The day before yesterday, Amazon launched its electronic book reader, the Kindle, through its US online store. Retailing at $399 (272 pounds) it is capable of storing up to 200 books, but can be expanded with an SD card. Amazon will also sell access to over 88 000 books; US, French, German, and Irish newspapers; and over 250 blogs.
It is very easy to be disparaging about yet another electronic book reader, and we will certainly come to that. However, one aspect of yesterday's announcement piqued our interest.
The Amazon device enables users to download content wirelessly over Sprint's national EVDO network without the need to sync with a PC. But for Kindle users there will be no need to sign up for Sprint. Amazon promises to take care of it. The wireless connection can be used to download purchased content or browse Wikipedia for free.
Taking care of the device's connectivity on behalf of users is particularly welcome. The idea that the essential plumbing is handled by the device manufacturer means that consumers simply pay the price on the box. This certainly makes the consumer proposition far simpler, although the scenario of the operator becoming merely the bitpipe is brought a step closer.
However, it is at this point that we must turn to the negative.
E-mails from the device will cost $0,10 per message and users will be charged for blog access (free online). Not a totally out-of-the-box model then.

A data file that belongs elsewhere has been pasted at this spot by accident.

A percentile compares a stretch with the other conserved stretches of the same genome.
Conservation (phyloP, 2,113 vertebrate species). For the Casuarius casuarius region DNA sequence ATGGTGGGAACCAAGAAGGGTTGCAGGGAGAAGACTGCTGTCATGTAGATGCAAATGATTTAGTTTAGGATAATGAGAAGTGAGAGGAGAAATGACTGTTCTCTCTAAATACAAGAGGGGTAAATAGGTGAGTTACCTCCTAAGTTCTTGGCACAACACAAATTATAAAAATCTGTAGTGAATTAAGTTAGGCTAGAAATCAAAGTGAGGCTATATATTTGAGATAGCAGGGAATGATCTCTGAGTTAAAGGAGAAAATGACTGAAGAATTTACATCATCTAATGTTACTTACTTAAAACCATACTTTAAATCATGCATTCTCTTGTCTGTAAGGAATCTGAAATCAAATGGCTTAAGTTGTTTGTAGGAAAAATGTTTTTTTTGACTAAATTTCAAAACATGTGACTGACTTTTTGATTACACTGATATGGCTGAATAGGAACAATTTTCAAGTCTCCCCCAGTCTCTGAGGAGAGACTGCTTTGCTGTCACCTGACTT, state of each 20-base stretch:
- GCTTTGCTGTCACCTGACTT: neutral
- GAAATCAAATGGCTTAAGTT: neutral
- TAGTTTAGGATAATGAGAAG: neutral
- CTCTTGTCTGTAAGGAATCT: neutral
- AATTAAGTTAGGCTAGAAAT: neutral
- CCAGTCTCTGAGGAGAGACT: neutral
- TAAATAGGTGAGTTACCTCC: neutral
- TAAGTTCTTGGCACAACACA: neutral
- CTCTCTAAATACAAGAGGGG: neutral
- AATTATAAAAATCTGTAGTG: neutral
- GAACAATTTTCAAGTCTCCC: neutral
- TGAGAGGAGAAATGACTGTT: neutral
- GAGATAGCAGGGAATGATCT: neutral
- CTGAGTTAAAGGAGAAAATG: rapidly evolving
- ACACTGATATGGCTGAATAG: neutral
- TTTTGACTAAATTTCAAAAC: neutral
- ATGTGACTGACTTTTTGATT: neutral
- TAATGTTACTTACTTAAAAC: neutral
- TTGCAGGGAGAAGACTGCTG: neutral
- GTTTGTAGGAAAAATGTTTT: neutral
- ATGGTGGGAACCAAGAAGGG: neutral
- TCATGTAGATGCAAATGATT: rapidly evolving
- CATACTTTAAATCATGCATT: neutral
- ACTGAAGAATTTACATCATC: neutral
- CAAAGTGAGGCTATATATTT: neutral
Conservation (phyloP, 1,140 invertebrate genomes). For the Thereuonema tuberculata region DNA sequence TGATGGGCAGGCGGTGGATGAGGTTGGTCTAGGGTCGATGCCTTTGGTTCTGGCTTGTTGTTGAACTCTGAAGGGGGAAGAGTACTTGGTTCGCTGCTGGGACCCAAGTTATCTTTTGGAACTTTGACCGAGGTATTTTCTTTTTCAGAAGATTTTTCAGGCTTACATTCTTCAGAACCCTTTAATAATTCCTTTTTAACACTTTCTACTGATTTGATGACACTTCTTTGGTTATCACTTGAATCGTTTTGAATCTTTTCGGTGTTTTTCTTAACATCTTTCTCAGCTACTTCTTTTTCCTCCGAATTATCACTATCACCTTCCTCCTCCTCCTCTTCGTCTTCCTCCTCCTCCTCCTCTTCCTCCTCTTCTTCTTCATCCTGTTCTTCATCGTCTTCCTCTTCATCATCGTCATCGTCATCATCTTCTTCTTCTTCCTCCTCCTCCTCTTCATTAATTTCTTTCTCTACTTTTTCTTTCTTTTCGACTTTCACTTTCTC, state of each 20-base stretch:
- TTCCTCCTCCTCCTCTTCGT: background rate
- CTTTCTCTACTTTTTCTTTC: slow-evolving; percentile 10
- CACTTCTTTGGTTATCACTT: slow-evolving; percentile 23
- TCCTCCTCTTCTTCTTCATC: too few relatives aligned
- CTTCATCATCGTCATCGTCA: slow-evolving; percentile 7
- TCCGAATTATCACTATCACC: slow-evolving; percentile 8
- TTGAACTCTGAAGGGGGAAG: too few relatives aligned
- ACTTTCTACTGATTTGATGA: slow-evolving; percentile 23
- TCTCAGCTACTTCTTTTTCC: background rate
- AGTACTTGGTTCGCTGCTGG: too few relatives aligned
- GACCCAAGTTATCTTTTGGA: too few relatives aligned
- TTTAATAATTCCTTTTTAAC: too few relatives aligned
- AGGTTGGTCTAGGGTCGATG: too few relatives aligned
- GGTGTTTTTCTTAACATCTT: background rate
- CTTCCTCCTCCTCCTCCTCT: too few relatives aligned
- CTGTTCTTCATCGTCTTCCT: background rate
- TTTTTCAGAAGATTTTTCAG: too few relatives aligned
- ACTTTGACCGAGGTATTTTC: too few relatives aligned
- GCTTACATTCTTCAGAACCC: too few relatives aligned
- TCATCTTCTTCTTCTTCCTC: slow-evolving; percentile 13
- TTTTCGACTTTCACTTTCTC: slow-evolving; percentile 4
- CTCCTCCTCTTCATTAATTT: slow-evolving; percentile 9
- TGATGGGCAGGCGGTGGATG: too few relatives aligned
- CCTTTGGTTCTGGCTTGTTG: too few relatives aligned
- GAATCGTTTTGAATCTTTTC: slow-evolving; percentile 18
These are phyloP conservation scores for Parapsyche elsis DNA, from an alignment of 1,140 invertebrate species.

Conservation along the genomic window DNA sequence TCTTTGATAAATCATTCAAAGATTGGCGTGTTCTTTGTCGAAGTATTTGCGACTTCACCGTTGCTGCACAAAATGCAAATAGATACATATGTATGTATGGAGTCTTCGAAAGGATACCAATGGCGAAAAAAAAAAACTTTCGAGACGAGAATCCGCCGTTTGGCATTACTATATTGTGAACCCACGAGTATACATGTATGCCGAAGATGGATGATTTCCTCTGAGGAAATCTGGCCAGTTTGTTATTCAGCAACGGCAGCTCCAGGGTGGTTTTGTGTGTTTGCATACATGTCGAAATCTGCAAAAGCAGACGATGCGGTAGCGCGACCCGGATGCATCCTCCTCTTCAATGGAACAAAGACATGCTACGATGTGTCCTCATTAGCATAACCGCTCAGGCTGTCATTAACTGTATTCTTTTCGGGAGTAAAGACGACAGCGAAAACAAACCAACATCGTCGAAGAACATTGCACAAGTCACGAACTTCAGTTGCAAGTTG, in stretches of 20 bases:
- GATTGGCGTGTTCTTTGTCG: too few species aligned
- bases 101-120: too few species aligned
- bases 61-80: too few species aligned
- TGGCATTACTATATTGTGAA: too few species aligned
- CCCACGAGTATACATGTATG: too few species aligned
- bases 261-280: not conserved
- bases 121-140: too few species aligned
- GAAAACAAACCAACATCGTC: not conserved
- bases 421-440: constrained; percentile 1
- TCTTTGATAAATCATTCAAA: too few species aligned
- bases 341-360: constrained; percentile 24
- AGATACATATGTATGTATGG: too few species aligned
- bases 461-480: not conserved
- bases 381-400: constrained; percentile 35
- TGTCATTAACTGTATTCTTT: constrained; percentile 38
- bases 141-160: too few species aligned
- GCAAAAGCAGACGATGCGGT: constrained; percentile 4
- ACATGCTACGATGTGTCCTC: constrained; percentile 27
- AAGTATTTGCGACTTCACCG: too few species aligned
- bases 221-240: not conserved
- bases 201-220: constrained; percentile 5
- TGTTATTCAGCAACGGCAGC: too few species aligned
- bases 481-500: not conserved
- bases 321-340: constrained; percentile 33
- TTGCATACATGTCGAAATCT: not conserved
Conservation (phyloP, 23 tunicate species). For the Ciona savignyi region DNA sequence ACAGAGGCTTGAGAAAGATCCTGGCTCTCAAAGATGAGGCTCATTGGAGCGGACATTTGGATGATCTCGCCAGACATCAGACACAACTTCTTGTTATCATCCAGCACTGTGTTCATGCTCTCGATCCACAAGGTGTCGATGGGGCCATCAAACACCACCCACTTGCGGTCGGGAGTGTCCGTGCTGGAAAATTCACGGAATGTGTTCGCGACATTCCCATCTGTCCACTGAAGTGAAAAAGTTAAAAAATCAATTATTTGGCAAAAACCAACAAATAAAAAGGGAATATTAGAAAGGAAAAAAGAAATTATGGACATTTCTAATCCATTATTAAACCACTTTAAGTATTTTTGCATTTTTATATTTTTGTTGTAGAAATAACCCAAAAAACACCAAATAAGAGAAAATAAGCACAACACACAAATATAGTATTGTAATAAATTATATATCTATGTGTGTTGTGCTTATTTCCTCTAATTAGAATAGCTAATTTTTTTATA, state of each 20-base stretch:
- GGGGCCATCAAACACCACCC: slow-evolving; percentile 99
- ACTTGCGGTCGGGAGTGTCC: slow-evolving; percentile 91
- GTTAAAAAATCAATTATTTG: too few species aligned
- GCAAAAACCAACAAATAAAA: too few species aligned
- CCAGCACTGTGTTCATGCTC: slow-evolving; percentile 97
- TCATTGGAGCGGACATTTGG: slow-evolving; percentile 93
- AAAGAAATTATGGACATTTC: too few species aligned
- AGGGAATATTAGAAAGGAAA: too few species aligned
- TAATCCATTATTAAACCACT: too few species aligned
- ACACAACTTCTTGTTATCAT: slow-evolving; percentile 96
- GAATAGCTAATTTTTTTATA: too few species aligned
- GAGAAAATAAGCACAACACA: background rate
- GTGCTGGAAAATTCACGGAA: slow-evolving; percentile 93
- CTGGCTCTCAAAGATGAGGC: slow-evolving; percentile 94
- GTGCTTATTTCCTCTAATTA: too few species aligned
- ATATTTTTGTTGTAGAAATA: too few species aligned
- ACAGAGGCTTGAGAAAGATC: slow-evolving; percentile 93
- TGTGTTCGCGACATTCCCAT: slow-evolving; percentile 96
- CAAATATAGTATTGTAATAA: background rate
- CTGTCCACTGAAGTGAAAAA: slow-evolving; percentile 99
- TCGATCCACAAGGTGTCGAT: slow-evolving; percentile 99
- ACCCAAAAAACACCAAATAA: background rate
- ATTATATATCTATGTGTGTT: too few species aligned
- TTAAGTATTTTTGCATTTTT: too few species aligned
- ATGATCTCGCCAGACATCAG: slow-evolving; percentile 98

In addition, naysayers will argue that Amazon can afford to provide connectivity, because uptake will follow the same path as previous ebooks, ie, low. According to the Association of American Publishers, fewer than 1% of sales by US publishers in 2005 were e-books, suggesting that the Kindle faces an uphill struggle.
Certainly Amazon is pushing content hard with bestsellers retailing for $9,99 or less (compared to the hard back average of $25), but Amazon's e-books can not be shared like a printed edition.
We also think that the device itself has limitations that will not help its cause: It is big (467 cc); heavy (292 g); expensive ($100 more than the Sony Reader); and has a black and white display (albeit from E-Ink, manufacturer of the Sony Reader display).
Surely users could take a paperback and a mobile Internet-enabled device to get the same or greater experience (certainly lighter) for less? At least online editions of newspapers will be in colour and, after all, who reads 200 books at the same time?
Therefore, we do not see the Kindle igniting the e-book market in the near future. However, we do like the idea of taking care of the end-to-end user experience. Hopefully, potentially larger scale initiatives will follow.
Ovum is part of the Datamonitor Group.